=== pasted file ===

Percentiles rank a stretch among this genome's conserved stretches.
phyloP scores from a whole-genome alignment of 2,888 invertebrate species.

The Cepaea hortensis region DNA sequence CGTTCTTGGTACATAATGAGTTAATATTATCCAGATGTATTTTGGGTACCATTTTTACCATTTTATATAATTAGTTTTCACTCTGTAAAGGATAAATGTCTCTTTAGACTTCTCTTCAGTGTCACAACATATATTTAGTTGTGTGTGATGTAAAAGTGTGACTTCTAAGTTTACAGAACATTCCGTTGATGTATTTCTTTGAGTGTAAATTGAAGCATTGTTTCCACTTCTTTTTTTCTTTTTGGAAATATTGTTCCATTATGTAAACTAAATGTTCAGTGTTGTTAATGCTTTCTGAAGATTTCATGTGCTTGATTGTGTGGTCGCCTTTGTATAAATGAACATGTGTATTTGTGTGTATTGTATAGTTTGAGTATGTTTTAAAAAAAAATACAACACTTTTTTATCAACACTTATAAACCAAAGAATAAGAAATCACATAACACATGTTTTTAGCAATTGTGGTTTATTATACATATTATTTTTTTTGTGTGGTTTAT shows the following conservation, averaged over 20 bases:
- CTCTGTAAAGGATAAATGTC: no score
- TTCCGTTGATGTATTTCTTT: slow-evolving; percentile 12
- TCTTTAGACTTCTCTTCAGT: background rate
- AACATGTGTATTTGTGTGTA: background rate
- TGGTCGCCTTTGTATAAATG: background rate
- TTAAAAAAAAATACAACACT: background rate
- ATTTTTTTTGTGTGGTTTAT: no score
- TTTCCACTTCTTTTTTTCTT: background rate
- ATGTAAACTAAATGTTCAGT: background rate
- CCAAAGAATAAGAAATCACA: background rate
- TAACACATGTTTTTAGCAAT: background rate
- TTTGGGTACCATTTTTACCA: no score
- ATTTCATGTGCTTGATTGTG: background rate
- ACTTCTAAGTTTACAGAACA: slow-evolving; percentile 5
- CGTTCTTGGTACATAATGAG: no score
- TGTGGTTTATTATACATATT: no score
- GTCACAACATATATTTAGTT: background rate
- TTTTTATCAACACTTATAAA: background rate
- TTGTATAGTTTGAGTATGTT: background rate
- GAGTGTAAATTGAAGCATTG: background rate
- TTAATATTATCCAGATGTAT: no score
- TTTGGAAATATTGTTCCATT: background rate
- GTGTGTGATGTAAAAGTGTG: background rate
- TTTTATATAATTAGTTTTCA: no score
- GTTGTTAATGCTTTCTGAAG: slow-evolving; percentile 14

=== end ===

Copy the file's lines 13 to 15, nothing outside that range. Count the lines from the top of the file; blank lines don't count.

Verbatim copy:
- CCAAAGAATAAGAAATCACA: background rate
- TAACACATGTTTTTAGCAAT: background rate
- TTTGGGTACCATTTTTACCA: no score